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Pasta is one of the greatest things that ever happened to grains. Pasta may have its origins in Asia and the Mediterranean, but its growing popularity has made it truly an American healthfood. Here are the most common questions asked about this favorite family food.
"Pasta" is the Italian word for "paste." All pasta is made from a dough of grain flour mixed with water. There are many different shapes and sizes of pasta. While most are made from wheat, other grains can also be used on their own (for people who are gluten intolerant) or combined with wheat.
Take a dough made from grain, force it through a variety of differently shaped molds and out come nifty noodles of varying shapes -- flat, smooth, solid, hollow, and twisted. Give to these wiggly forms melodious Italian names, and you have the many kinds of pasta that sit on the supermarket shelf. The shape of the noodles determines the name of the pasta:
The nutritional quality of a pasta, and often its taste and texture, depend upon the flour. Those made with whole grain flours, such as whole wheat pasta, are naturally the most nutrient-rich because the bran and germ of the grain have been left in. Most pasta is made with durum wheat, a hard wheat high in protein and gluten, which makes a dough that sticks together well and holds its shape, a feature so important to pasta makers. Most of the familiar dried pastas are made with semolina or farina, or a combination of the two. In these flours, the germ and bran have been removed, and the fiber and nutritional values are lower. Semolina is made from durum wheat and may have more protein than farina, which is made from a softer wheat. So, as with all foods, look at the label. Here are some words to look for:
When evaluating pastas, use the same criteria that you would use in comparing cereals:
Judge the ingredient list for pasta in the same way you judge the ingredients on bread labels. It's hard to find whole wheat pasta without a bit of semolina added (remember, semolina is little more than a nice Italian-sounding word for "enriched white flour"), since the addition of semolina gives the pasta a more acceptable taste and texture.
Because they are made from refined flour, most pastas, ounce-for-ounce or calorie-for-calorie, are less nutritious than the same amount of whole wheat or multi-grain bread or cereal, especially in the following nutrients: fiber, vitamin E, B-vitamins, zinc, and folic acid. They may also be lower in protein, depending on whether eggs are included. Still, pasta is a good lowfat source of protein since semolina is high in protein.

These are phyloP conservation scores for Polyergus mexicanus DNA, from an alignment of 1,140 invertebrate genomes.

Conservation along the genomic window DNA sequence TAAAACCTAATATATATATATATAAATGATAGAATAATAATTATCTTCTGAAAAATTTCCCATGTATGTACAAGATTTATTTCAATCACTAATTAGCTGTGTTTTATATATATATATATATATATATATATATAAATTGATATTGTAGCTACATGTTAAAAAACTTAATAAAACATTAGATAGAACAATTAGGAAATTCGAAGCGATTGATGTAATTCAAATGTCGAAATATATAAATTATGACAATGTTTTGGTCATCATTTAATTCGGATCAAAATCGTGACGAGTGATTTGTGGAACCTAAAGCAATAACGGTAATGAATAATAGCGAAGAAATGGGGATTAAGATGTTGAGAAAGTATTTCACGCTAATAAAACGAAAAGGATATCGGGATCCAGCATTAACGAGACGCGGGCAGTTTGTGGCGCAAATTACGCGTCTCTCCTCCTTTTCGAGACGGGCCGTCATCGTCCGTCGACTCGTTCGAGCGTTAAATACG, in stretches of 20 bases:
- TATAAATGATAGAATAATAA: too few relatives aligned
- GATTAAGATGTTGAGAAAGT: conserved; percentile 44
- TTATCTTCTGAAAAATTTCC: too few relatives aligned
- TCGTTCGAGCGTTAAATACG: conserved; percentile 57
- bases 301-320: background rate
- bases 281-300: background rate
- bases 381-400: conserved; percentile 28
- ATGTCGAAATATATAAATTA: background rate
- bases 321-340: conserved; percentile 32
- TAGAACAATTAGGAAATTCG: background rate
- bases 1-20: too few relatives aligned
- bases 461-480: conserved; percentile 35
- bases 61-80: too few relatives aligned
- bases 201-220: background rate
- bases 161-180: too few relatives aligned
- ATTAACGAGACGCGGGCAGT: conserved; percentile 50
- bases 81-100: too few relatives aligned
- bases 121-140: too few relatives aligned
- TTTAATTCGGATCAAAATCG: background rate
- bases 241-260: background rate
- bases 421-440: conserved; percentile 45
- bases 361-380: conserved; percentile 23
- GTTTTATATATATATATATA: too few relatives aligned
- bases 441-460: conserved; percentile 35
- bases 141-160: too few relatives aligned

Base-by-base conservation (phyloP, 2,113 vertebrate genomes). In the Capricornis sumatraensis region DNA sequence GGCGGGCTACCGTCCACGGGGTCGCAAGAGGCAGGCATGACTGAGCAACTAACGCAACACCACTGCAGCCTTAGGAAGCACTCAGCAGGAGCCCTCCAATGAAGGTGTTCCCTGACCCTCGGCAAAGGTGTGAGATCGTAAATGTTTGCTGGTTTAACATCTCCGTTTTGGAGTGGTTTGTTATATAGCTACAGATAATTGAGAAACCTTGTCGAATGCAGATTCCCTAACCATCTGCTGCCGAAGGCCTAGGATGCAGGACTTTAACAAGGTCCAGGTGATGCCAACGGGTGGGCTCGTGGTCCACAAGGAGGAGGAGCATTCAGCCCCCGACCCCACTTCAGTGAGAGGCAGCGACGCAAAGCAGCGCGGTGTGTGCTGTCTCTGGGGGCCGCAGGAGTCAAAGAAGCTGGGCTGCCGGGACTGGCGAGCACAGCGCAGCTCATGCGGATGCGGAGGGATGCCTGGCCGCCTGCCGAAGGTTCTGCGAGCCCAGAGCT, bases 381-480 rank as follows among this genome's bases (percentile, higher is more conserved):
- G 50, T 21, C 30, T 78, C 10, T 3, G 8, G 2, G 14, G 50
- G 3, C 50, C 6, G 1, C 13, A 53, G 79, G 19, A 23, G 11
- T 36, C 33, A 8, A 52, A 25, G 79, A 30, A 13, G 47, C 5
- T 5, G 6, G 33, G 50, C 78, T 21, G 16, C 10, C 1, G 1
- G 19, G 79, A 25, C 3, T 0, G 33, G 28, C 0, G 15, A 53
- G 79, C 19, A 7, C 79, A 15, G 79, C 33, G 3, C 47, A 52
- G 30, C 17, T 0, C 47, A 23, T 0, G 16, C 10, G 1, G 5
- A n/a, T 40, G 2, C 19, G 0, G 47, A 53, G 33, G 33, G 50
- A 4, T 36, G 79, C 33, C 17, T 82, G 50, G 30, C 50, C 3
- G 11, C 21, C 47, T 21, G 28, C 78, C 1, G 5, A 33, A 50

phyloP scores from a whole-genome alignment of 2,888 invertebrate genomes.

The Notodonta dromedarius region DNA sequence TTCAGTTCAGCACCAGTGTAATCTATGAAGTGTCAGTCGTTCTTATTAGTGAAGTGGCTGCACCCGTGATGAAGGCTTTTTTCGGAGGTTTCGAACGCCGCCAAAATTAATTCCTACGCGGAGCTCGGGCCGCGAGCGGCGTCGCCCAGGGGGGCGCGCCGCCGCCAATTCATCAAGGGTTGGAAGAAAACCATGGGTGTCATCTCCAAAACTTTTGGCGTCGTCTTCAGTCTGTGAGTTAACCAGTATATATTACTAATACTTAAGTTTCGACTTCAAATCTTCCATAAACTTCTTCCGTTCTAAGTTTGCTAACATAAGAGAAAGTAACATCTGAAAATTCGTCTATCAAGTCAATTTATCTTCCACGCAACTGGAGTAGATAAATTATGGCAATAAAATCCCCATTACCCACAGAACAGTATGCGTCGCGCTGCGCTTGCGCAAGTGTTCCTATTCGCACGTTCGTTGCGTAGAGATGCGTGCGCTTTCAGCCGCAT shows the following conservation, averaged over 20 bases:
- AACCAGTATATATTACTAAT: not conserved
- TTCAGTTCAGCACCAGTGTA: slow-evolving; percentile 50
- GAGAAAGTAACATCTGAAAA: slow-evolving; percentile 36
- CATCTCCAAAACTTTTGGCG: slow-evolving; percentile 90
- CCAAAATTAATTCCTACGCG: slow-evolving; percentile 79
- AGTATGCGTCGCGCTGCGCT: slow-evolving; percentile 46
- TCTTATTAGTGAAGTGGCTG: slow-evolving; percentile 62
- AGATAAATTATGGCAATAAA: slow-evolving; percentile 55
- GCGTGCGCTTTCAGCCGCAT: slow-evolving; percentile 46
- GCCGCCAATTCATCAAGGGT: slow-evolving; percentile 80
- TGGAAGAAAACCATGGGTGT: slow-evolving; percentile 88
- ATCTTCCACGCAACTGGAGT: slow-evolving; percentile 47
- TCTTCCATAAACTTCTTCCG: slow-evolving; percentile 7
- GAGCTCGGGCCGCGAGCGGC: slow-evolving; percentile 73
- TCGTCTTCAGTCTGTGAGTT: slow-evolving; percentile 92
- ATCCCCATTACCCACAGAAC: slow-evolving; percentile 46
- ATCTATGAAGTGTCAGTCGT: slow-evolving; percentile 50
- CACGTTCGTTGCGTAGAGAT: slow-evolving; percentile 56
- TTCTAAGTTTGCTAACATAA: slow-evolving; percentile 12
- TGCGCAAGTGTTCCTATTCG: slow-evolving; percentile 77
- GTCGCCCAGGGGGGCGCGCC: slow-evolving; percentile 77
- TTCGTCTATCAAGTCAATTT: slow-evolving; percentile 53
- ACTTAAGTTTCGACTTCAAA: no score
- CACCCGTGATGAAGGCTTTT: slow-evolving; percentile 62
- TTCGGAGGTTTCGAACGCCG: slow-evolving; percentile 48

Sprinkle on the Hard Stuff.
Parmesan cheese contains less fat than many cheeses. That's what makes it a hard cheese. Hard cheeses are higher in calcium. One ounce of freshly-grated parmesan cheese contains a bone- building 226 milligrams of calcium. Parmesan also packs a lot of flavor. That's what makes it a favorite pasta topper.
Not necessarily. Pasta is lowfat because grains are lowfat. It's what you put on the pasta that makes it fattening. The calories and much of the nutritional quality of pasta dishes depend, for better or worse, on the sauce you put on top of the pasta. Sauces that contain cream, lots of high- fat cheese, and lots of oil, contribute far more calories to a pasta dish than the pasta itself. Choose your sauce wisely, and pasta can be a nutritious medium-calorie meal. Pasta tossed with a bit of olive oil, steamed vegetables, and perhaps a small amount of white chicken meat can be a nutritious entree. Noodles coated with cream and cheese are a high-fat disaster.
Be Picky About Your Pasta.
When was the last time you went into your favorite Italian restaurant and asked what kind of wheat they use to make their pasta? The amount of protein and other nutrients in the pasta depends on the wheat used. Restaurants usuall